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Officials: COVID-19 activity intensifying in Washington

If not brought under control, the spike could jeopardize progress toward reopening schools, strain the health care system and increase risks during the holidays.

SEATTLE — State health officials say a new COVID-19 report shows an increase in cases and hospitalizations throughout Washington. 

Officials say if not brought under control, the spike could jeopardize progress toward reopening schools, strain the health care system and increase risks during the holiday season.

In an updated situation report released Wednesday, the Washington State Department of Health (DOH) said the virus is spreading faster in western Washington than eastern Washington, but is rising on both sides of the Cascades. 

The growth is particularly high in the 25 to 39 and 40 to 59 age groups and in the Puget Sound region, including King, Pierce, and Snohomish counties, according to the report.

Officials say estimates show each new COVID-19 patient is infecting 1.34 others, on average, in western Washington. In eastern Washington the average infection rate is 1.12. The goal is a number well below one, which would mean COVID-19 transmission in the state is declining.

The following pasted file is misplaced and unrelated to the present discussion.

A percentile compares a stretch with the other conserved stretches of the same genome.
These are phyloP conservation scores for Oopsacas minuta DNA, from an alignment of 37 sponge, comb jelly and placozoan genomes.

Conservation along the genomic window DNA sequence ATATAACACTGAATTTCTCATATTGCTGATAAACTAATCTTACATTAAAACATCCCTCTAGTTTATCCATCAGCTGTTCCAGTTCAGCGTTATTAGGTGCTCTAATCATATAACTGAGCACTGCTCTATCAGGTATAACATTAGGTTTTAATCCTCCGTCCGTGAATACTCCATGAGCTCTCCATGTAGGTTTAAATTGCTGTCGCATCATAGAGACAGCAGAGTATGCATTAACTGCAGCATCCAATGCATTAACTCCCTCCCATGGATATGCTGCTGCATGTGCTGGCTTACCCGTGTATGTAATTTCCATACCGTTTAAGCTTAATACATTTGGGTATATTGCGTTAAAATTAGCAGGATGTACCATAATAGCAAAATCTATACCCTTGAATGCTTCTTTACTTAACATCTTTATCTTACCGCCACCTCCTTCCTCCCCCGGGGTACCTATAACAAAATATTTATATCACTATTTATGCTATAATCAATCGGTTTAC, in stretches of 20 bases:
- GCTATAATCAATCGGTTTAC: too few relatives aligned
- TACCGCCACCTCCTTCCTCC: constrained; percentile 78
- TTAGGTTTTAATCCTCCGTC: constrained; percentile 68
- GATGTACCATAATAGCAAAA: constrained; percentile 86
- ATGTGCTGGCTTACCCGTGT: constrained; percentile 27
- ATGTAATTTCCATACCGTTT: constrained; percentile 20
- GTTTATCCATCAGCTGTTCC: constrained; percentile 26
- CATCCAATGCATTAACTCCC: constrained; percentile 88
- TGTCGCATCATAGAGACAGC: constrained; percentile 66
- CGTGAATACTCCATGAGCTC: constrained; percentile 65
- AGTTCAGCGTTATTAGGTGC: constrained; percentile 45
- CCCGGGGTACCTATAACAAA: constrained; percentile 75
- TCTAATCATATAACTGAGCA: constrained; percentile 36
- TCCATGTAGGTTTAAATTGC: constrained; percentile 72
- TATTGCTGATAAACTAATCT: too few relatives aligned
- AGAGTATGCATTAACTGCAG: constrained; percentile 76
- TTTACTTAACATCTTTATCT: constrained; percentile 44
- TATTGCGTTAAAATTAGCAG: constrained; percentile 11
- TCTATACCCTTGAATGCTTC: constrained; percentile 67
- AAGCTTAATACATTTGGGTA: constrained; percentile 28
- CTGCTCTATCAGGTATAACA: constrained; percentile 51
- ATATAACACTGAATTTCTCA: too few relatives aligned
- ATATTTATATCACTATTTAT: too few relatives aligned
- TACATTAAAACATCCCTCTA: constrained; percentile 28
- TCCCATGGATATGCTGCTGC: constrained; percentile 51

“High rates in the community increase the chance that someone at your gathering—even people you know well and trust—could have COVID-19. If we act now, we can get these increases in control in time for the holidays," said Deputy Secretary of Health for COVID-19 Response Lacy Fehrenbach.

Officials say people should be wearing a mask around people they don't live with, even close friends and family, and limiting the number, size, and frequency of gatherings. People should continue to wash their hands frequently and get a flu shot to help prevent the spread of illness this fall. 

As of Wednesday, there are 104,743 coronavirus cases in the state, including 2,353 deaths, according to the DOH